NIDA (National Institute on Drug Abuse) hosted a meeting in March called “Drugged Driving: Future Research Directions” and here is the summary of that meeting.
It’s an interesting read, though frustrating since, while supposedly part of the mandate is to determine the problem’s magnitude, the participants seem to have little interest in that area, and rather have predetermined that drugged driving is the new epidemic and are looking for data to support their view, and to help them “sell” that view to the public and politicians.
Dr. McLellan explained that drugged driving is a signature issue for ONDCP. If researchers can develop sensible, evidence-based ways to move forward in this area, the public will appreciate the severity of the problem and the importance of doing something about it. ONDCP needs the facts so that it can make policy.
Doesn’t really sound like they’re looking for facts in order to determine policy, but rather that they’re desperate for fact to bolster the policy on which they’ve already decided.
Dr. Zobeck reported that ONDCP’s national drug control strategy covers approximately $16 billion worth of federal resources across 12 federal departments and agencies. The strategy addresses a wide range of activities, including prevention and treatment. Drugged driving is one of the strategy’s three signature initiatives, showing how important this issue is to ONDCP. ONDCP is developing several action items on drugged driving and will ask other government representatives to join work groups to address these items. Many of the recommendations made at this meeting fall under these items:
- Encourage states to adopt per se laws.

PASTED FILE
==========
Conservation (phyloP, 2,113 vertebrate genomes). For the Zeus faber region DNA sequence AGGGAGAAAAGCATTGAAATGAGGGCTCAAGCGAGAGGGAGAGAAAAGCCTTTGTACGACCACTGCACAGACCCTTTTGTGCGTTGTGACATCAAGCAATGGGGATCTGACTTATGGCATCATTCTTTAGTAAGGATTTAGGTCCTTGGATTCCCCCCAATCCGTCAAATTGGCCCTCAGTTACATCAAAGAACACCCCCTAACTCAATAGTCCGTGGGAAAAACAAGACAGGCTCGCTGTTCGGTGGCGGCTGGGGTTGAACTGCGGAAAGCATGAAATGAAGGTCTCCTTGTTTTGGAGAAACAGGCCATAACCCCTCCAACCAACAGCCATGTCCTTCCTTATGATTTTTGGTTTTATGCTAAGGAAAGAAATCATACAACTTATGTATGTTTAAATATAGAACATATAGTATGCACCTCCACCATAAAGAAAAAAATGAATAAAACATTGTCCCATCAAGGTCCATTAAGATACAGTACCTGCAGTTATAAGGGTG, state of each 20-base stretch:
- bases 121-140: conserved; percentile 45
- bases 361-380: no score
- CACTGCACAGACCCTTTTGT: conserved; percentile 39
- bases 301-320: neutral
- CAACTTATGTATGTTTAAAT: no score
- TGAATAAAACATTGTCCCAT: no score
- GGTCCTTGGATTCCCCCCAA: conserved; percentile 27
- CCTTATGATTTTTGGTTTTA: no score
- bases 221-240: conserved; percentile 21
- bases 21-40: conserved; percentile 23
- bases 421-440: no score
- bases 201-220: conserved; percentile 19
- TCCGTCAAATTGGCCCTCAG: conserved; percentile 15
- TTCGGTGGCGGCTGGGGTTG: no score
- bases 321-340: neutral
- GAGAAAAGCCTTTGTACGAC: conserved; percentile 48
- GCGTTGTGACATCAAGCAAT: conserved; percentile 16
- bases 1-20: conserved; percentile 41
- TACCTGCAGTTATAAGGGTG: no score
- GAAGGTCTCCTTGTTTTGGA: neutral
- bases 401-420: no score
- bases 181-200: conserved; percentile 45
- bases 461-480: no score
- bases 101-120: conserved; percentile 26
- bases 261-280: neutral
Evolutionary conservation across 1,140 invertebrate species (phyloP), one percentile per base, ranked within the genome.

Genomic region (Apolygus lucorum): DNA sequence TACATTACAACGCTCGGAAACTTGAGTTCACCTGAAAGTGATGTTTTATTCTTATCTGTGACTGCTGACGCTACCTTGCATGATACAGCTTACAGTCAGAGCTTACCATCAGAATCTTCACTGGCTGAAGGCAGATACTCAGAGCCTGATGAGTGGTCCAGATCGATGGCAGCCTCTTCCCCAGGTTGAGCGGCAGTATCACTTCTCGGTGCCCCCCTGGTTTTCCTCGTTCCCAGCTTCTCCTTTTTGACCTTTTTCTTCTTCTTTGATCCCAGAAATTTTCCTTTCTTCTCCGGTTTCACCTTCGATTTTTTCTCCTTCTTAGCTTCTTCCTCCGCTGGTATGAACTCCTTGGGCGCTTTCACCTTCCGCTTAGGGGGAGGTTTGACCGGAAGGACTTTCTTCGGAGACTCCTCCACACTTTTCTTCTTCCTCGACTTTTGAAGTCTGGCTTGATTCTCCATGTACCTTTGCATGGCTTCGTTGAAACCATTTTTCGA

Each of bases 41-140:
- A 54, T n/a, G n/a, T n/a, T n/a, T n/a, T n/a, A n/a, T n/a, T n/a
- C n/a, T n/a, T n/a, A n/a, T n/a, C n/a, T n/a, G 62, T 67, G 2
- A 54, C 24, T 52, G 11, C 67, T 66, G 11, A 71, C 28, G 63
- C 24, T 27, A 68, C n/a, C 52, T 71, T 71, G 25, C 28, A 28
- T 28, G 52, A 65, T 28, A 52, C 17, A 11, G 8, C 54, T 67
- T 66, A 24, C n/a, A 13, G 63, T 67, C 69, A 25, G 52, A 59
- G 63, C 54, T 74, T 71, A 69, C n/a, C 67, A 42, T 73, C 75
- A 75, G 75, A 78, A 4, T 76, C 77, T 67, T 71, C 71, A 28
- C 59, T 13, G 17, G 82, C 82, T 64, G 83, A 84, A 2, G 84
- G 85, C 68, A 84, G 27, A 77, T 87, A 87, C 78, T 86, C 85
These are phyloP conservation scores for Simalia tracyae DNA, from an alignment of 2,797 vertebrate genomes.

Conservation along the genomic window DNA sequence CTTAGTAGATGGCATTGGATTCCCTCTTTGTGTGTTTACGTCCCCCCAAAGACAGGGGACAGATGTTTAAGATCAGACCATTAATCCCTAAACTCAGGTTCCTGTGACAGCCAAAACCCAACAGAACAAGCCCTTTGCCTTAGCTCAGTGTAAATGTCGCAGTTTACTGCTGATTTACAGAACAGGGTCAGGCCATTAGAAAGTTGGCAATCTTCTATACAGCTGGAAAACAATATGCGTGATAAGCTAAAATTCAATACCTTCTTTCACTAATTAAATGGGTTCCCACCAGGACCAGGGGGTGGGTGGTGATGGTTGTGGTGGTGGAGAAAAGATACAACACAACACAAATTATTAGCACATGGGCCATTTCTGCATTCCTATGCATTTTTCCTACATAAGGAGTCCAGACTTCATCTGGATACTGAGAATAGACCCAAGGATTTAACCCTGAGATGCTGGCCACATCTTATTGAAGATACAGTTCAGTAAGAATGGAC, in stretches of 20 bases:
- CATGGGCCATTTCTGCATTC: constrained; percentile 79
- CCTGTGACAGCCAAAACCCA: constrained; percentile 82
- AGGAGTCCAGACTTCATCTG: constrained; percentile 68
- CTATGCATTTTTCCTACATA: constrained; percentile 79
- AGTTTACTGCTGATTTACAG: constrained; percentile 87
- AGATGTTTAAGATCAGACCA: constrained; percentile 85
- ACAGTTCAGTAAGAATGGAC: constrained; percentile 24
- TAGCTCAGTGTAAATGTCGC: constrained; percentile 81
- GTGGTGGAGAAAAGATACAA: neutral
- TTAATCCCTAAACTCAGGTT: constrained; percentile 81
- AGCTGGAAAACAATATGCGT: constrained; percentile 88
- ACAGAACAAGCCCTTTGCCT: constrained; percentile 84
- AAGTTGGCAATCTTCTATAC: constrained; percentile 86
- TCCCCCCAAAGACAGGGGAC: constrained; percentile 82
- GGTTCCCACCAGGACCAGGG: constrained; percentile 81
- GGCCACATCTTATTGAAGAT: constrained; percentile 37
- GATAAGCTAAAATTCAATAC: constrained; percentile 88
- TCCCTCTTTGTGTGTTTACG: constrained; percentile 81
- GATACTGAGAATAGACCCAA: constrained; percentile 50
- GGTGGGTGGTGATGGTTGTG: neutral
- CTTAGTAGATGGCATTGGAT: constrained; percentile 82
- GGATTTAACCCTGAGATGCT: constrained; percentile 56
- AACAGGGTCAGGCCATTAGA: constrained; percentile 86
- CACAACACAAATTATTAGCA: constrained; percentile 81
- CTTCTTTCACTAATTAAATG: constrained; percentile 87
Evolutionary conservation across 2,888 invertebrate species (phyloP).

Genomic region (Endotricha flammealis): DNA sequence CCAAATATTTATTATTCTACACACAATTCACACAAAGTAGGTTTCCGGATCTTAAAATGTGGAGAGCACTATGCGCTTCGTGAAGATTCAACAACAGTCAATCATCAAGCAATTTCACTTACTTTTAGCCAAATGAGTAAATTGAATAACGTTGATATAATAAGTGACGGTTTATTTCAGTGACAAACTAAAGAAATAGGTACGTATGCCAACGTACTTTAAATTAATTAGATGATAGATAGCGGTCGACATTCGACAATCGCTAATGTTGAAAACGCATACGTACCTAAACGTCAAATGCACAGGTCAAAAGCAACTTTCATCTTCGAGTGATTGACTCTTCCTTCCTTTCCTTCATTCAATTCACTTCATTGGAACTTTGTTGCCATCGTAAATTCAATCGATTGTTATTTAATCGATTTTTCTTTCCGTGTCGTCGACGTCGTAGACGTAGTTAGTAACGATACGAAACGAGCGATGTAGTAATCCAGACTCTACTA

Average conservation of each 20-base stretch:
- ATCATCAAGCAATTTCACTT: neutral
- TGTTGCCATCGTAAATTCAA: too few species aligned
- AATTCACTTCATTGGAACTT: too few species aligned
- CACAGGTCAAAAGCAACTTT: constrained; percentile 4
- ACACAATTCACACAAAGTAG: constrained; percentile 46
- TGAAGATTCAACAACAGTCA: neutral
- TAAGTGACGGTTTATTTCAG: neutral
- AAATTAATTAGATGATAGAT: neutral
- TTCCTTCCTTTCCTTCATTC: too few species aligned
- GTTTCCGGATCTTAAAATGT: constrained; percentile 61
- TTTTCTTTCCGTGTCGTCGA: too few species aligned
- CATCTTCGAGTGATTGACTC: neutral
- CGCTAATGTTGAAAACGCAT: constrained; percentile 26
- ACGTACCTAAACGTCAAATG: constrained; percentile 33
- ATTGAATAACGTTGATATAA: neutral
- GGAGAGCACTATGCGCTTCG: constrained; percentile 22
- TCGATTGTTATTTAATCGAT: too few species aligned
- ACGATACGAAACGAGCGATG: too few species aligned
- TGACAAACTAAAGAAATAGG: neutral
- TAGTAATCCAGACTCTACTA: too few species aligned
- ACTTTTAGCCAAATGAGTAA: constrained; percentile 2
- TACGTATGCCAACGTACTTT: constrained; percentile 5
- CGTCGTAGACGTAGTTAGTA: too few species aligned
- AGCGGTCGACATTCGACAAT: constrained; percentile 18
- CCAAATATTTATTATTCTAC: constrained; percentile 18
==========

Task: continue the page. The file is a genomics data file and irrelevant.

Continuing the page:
- Conduct more research and collect more data on drugged driving.
- Enhance the prevention of drugged driving by educating communities and professionals.
- Develop standards for toxicology laboratories.
- Increase training for law enforcement on identifying drugged driving.
Notice that the first item on that list is to pass laws. Second on the list is to do research. Hmmm.
Robert L. DuPont was there (shouldn’t this guy be put to pasture by now?!) and made it clear what we’ve been saying all along â€” that drugged driving policy has an added agenda.
No other initiative in highway safety has the potential for saving lives and reducing costs from crashes that is equal to that of dealing with the drugged driving problem. Furthermore, a major effort to address the drugged driving problem will have a significant effect on the demand for drugs and on drug use in the United States.
The first sentence is just nonsense that he pulled out of his ass. There’s absolutely no evidence to support that statement. The second sentence is where his agenda lies â€” criminalization of the internal possession of drugs as a demand reduction strategy.
Dr. Richard Compton explained that per se laws make possession of an illegal drug in the body while driving illegal.
Exactly. They don’t make driving impaired illegal. They use driving laws to criminalize internal possession.
There’s a lot more interesting stuff in that summary that I’m not going to go into right now, but it’s clear that this is a subject that is not going to go away.
Let me be absolutely clear. I have no problem with going after impaired drivers, whether it’s because they’re drunk, tired, drugged, or texting. But it is improper and counterproductive to use driving laws to fulfill another policy agenda, and it is bad policy to promote laws and then try to find the facts to support them.